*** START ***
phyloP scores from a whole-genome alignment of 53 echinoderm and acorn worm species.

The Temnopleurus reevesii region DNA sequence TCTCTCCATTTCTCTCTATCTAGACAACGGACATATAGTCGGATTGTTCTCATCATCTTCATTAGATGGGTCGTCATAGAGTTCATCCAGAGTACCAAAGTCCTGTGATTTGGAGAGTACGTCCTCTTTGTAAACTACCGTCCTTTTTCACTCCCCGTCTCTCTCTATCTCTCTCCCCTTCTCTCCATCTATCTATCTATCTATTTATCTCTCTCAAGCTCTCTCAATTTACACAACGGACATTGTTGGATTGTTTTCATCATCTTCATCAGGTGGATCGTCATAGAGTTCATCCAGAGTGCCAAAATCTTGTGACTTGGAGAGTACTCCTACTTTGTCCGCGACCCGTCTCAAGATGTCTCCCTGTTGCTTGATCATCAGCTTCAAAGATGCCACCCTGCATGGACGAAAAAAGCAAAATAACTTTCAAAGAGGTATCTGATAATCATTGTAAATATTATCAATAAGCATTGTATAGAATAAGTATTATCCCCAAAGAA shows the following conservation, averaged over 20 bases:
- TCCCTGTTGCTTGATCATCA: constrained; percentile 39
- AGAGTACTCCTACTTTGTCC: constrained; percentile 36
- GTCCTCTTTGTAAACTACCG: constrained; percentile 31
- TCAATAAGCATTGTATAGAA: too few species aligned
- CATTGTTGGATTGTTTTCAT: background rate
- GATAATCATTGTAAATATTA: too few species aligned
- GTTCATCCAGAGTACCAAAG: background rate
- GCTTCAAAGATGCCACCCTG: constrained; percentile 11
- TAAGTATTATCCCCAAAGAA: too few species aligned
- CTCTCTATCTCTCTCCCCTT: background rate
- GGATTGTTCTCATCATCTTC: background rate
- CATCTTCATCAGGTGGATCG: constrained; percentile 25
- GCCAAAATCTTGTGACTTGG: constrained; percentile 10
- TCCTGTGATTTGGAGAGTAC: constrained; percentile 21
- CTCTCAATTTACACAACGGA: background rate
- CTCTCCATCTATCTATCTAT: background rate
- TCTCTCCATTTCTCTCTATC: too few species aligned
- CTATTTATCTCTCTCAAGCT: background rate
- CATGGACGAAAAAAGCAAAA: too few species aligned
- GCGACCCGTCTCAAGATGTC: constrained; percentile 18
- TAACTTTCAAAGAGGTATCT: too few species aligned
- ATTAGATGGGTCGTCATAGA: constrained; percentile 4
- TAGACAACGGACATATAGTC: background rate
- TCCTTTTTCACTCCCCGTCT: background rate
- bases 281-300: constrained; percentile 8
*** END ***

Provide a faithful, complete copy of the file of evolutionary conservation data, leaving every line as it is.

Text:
phyloP scores from a whole-genome alignment of 53 echinoderm and acorn worm species.

The Temnopleurus reevesii region DNA sequence TCTCTCCATTTCTCTCTATCTAGACAACGGACATATAGTCGGATTGTTCTCATCATCTTCATTAGATGGGTCGTCATAGAGTTCATCCAGAGTACCAAAGTCCTGTGATTTGGAGAGTACGTCCTCTTTGTAAACTACCGTCCTTTTTCACTCCCCGTCTCTCTCTATCTCTCTCCCCTTCTCTCCATCTATCTATCTATCTATTTATCTCTCTCAAGCTCTCTCAATTTACACAACGGACATTGTTGGATTGTTTTCATCATCTTCATCAGGTGGATCGTCATAGAGTTCATCCAGAGTGCCAAAATCTTGTGACTTGGAGAGTACTCCTACTTTGTCCGCGACCCGTCTCAAGATGTCTCCCTGTTGCTTGATCATCAGCTTCAAAGATGCCACCCTGCATGGACGAAAAAAGCAAAATAACTTTCAAAGAGGTATCTGATAATCATTGTAAATATTATCAATAAGCATTGTATAGAATAAGTATTATCCCCAAAGAA shows the following conservation, averaged over 20 bases:
- TCCCTGTTGCTTGATCATCA: constrained; percentile 39
- AGAGTACTCCTACTTTGTCC: constrained; percentile 36
- GTCCTCTTTGTAAACTACCG: constrained; percentile 31
- TCAATAAGCATTGTATAGAA: too few species aligned
- CATTGTTGGATTGTTTTCAT: background rate
- GATAATCATTGTAAATATTA: too few species aligned
- GTTCATCCAGAGTACCAAAG: background rate
- GCTTCAAAGATGCCACCCTG: constrained; percentile 11
- TAAGTATTATCCCCAAAGAA: too few species aligned
- CTCTCTATCTCTCTCCCCTT: background rate
- GGATTGTTCTCATCATCTTC: background rate
- CATCTTCATCAGGTGGATCG: constrained; percentile 25
- GCCAAAATCTTGTGACTTGG: constrained; percentile 10
- TCCTGTGATTTGGAGAGTAC: constrained; percentile 21
- CTCTCAATTTACACAACGGA: background rate
- CTCTCCATCTATCTATCTAT: background rate
- TCTCTCCATTTCTCTCTATC: too few species aligned
- CTATTTATCTCTCTCAAGCT: background rate
- CATGGACGAAAAAAGCAAAA: too few species aligned
- GCGACCCGTCTCAAGATGTC: constrained; percentile 18
- TAACTTTCAAAGAGGTATCT: too few species aligned
- ATTAGATGGGTCGTCATAGA: constrained; percentile 4
- TAGACAACGGACATATAGTC: background rate
- TCCTTTTTCACTCCCCGTCT: background rate
- bases 281-300: constrained; percentile 8